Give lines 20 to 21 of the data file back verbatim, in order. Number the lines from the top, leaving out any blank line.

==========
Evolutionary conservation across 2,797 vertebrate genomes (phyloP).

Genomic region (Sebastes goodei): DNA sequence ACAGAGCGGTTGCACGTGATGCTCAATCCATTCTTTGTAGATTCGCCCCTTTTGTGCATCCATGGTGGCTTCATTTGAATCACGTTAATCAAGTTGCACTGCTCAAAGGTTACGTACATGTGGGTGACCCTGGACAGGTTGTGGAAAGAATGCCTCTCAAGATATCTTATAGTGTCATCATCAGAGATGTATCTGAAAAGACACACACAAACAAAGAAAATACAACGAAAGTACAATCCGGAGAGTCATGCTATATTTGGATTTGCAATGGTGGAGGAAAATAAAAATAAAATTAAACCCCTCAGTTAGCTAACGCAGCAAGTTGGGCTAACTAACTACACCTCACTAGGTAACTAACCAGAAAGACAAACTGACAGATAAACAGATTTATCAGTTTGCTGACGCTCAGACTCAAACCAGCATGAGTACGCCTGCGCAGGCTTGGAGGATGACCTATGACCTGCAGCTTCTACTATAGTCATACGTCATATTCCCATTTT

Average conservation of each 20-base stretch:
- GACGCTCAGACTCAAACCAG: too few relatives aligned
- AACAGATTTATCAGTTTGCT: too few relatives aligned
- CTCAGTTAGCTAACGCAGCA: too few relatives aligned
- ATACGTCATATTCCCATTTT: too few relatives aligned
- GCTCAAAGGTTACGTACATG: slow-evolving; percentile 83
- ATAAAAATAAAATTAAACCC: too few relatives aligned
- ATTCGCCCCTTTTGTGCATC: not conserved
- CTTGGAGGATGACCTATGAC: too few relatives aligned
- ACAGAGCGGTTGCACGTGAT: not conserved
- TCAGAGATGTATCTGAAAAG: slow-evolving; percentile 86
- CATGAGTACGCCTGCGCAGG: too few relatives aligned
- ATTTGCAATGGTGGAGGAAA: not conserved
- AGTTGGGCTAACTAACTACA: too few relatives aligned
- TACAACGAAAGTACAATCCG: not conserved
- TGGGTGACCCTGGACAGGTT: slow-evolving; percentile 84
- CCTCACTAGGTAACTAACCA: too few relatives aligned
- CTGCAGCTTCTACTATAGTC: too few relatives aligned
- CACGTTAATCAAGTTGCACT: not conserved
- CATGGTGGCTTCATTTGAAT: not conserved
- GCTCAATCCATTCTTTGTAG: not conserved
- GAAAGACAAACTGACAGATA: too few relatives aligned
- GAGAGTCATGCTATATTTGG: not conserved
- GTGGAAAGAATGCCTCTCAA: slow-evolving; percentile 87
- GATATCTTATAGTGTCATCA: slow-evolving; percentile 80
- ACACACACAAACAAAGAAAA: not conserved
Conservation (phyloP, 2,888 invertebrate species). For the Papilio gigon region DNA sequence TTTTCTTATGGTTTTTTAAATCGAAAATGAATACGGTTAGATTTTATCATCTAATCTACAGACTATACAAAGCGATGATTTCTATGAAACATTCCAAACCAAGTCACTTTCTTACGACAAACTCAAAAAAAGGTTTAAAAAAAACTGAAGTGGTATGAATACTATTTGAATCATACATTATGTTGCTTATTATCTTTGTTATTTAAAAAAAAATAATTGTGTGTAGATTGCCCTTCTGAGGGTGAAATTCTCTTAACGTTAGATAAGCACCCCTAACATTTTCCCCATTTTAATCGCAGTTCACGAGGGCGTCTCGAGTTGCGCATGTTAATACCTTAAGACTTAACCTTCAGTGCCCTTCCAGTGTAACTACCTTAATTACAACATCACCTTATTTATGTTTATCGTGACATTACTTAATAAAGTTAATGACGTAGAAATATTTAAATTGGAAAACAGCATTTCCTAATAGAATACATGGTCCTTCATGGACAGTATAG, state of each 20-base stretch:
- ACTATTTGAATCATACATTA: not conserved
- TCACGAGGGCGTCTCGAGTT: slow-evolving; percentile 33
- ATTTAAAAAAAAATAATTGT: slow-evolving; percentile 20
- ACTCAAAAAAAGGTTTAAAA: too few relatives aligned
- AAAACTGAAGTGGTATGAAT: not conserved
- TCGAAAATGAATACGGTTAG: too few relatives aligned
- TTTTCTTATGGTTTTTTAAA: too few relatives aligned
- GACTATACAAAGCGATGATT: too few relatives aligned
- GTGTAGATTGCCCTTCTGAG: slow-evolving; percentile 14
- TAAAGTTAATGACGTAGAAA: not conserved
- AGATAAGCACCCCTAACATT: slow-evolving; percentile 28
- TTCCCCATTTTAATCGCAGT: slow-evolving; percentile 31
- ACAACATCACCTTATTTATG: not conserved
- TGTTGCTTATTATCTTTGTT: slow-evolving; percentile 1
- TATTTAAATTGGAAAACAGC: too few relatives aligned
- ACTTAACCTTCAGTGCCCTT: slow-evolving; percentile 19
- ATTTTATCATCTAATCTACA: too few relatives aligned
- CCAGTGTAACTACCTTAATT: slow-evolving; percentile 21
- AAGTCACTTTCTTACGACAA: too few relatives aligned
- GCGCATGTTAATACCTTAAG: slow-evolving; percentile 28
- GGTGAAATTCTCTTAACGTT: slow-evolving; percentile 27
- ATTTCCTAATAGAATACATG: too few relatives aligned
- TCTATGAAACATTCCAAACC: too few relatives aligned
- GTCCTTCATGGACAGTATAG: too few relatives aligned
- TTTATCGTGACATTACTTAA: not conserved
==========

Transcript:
- CTGCAGCTTCTACTATAGTC: too few relatives aligned
- CACGTTAATCAAGTTGCACT: not conserved